Building Materials: Top Score For PVC Pipe Systems

Nov 05, 2014

"For building purposes, those PVC pipe systems that are made with a component of recycled material are more likely to have the lowest environmental impact in terms of Life Cycle Assessment (LCA)." This according to Professor Michiel Haas who is an expert on building materials and founder of NIBE, the Dutch technical institute for environmental impact of building materials.

Seven years ago, the NIBE launched its system that undertakes rigorous environmental (LCA) assessments of a wide variety of building materials used in the Netherlands. If the building material meets a challenging threshold in terms of seventeen LCA criteria, it is awarded a quality label (DUBOkeur). Over 500 types of building products have already been assessed.

Category one for all PVC pipe systems

"When it comes to building materials and their sustainability, PVC pipe systems have a lot going for them," explains Professor Haas. "So far, we have assessed rainwater downpipes, gutters and sewer pipes within the building environment. All PVC pipe systems within these applications have been rated category "one" - out of a range of one to seven. Category seven would be absolutely unacceptable and include for example, "wild cut" tropical woods."

"Furthermore, what you see from the millions of environmental impact calculations that are performed on these materials is a slight but distinct advantage of PVC pipe systems with recycled material compared to those made from virgin PVC raw material. When comparing PVC with concrete sewer pipes, the former recycled variety (diameters 300 mm and 400mm) prevails over the latter. Gutters are of particular interest since PVC in its virgin PVC state, scores significantly better than aluminum, zinc and copper versions."

The NIBE is the first independent agency in Europe to issue a quality building product label that is rated through rigorous LCA analysis. The agency is currently processing 100 individual DUBOkeur assessments per year. Based in the Dutch city of Bussum, the NIBE works closely with technical institutes that have a detailed experience in the field of environmental assessment in the Netherlands, Belgium and in other countries. Moreover, it has cofounded the Dutch National Environmental Database (NMD) to handle the technical and complex information required to carry out the work of environmental assessment.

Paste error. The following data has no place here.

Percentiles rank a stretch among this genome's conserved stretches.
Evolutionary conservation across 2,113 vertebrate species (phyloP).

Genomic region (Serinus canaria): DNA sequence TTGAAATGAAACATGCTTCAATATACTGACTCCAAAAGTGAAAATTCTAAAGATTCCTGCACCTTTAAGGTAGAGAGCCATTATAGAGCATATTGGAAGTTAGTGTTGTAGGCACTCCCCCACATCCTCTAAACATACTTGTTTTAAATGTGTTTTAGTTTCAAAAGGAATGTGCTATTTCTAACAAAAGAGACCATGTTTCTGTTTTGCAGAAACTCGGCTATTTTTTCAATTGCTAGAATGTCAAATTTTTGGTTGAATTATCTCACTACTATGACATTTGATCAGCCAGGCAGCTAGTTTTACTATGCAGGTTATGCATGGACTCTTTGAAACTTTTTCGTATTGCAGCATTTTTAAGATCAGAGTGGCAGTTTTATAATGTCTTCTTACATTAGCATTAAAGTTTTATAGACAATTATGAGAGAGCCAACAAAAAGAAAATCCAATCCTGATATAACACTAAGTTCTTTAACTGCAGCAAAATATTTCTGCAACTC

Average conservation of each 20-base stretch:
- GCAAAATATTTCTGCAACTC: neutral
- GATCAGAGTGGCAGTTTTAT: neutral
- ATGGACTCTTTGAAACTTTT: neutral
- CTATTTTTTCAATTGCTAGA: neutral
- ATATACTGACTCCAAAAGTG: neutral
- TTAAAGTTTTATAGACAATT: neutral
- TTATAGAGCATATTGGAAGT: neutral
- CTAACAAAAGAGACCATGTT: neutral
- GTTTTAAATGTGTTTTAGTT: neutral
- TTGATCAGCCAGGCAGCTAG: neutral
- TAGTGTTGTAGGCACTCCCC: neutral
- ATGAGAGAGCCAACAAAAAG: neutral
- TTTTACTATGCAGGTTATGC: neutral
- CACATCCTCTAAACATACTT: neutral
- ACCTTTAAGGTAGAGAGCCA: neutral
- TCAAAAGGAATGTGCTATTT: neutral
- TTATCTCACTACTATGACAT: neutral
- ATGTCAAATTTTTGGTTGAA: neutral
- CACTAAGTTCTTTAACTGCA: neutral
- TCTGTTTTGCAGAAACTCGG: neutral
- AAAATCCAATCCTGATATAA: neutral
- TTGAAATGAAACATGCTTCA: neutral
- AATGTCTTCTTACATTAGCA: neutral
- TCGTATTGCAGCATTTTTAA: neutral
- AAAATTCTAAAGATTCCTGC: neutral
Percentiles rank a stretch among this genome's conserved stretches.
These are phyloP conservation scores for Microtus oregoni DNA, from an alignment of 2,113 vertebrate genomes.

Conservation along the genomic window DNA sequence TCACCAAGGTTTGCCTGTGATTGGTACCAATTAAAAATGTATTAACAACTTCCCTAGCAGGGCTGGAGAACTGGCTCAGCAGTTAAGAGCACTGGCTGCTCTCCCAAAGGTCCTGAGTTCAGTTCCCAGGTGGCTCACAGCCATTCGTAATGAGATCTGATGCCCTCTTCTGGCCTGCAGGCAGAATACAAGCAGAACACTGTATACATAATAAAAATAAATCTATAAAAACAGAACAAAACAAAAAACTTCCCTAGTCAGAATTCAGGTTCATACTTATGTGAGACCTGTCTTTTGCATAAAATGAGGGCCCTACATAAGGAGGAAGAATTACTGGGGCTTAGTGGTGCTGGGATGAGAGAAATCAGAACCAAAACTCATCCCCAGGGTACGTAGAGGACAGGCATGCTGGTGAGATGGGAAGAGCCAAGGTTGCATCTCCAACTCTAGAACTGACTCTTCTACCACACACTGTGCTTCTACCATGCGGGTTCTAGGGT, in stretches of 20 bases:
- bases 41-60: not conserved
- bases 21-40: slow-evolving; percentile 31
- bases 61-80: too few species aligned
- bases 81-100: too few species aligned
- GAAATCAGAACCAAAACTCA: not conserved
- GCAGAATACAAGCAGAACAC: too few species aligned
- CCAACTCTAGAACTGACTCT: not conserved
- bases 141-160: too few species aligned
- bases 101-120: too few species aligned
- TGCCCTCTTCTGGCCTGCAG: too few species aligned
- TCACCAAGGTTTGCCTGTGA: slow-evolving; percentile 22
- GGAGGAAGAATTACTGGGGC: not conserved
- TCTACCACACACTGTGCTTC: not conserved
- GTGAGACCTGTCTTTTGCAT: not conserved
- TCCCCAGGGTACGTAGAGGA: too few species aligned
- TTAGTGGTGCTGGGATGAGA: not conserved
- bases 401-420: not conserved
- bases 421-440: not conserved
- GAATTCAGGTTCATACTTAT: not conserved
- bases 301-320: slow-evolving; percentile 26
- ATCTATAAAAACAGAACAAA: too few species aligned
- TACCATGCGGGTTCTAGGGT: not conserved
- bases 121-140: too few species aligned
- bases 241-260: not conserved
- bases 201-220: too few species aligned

"We are therefore looking at production (before, within and after the factory gates), installation, service use and end of life. Our seventeen LCA criteria for assessment are typically complex yet highly relevant for this cradle to grave analysis. They include factors such as global warming potential, ozone depletion, eutrophication and waste processing, etc."

"Building products made from recycled material are clearly less of an environmental burden than those made from "virgin" material. They have a history but no past! My Dutch colleagues at the Organization for Applied Science and Research (TNO) have already estimated the life expectancy of PVC pipe systems to be at least 100 years for the building sector. Green buildings happen to be the most cost-effective to design and construct. Return on investment for sustainable buildings or even a refit on existing buildings is more than enough to give a reasonable payback."

PVC pipe makers point out that the presence of PVC recyclate in pipe systems does not affect their durability or performance in any way. A fast growing number of municipal authorities in Northern Europe insist on building materials that are recyclable. Furthermore, the recycling quota for construction and demolition waste until 2020 have been increased to 70 per cent by the 25EU.

Nevertheless, Professor Haas believes that incentives are far more effective than regulations. "You save money from day one on sustainable buildings: the craving for saving is far more appealing than the rule of law. For example, green certification programs around the world do seem to work. They may not all have the full technical insight or methodology to compare and contrast. But that will come. I believe that building materials in the future will occupy our attention in a way that oil has achieved in the past."

Recycling targets

PVC collection and recycling schemes started in the early nineties and are actively promoted by the European Plastic Pipe and Fittings Association (TEPPFA). There are currently successful recycling schemes in sixteen European countries. An additional impulse for supporting this commercial activity came in 2003 with the formation of PVC4Pipes, an association which has the mission of developing and promoting sustainable PVC piping systems in the global market.

Under a new ten-year voluntary agreement, known as VinylPlus, the European PVC pipe industry is committed to using 120,000 tons of recyclate by 2020. Figures from the latest TEPPFA survey of members show that 81,000 tons was used in 2013.

Professor Haas is confident that the building industry will take note of his environmental assessments. "Whereas the world’s energy consumption is continuously rising, our addiction for oil is waning. Building and construction are the motors of the economy but they also account for around 40 per cent of primary energy. PVC is made only 43 per cent from oil and it is one of the few non-renewable resources that can be recycled. If we could rely less on crude oil and more on advanced bio-fuels, NIBE would be quite prepared to launch a unique ‘zero’ rating for PVC pipe systems."

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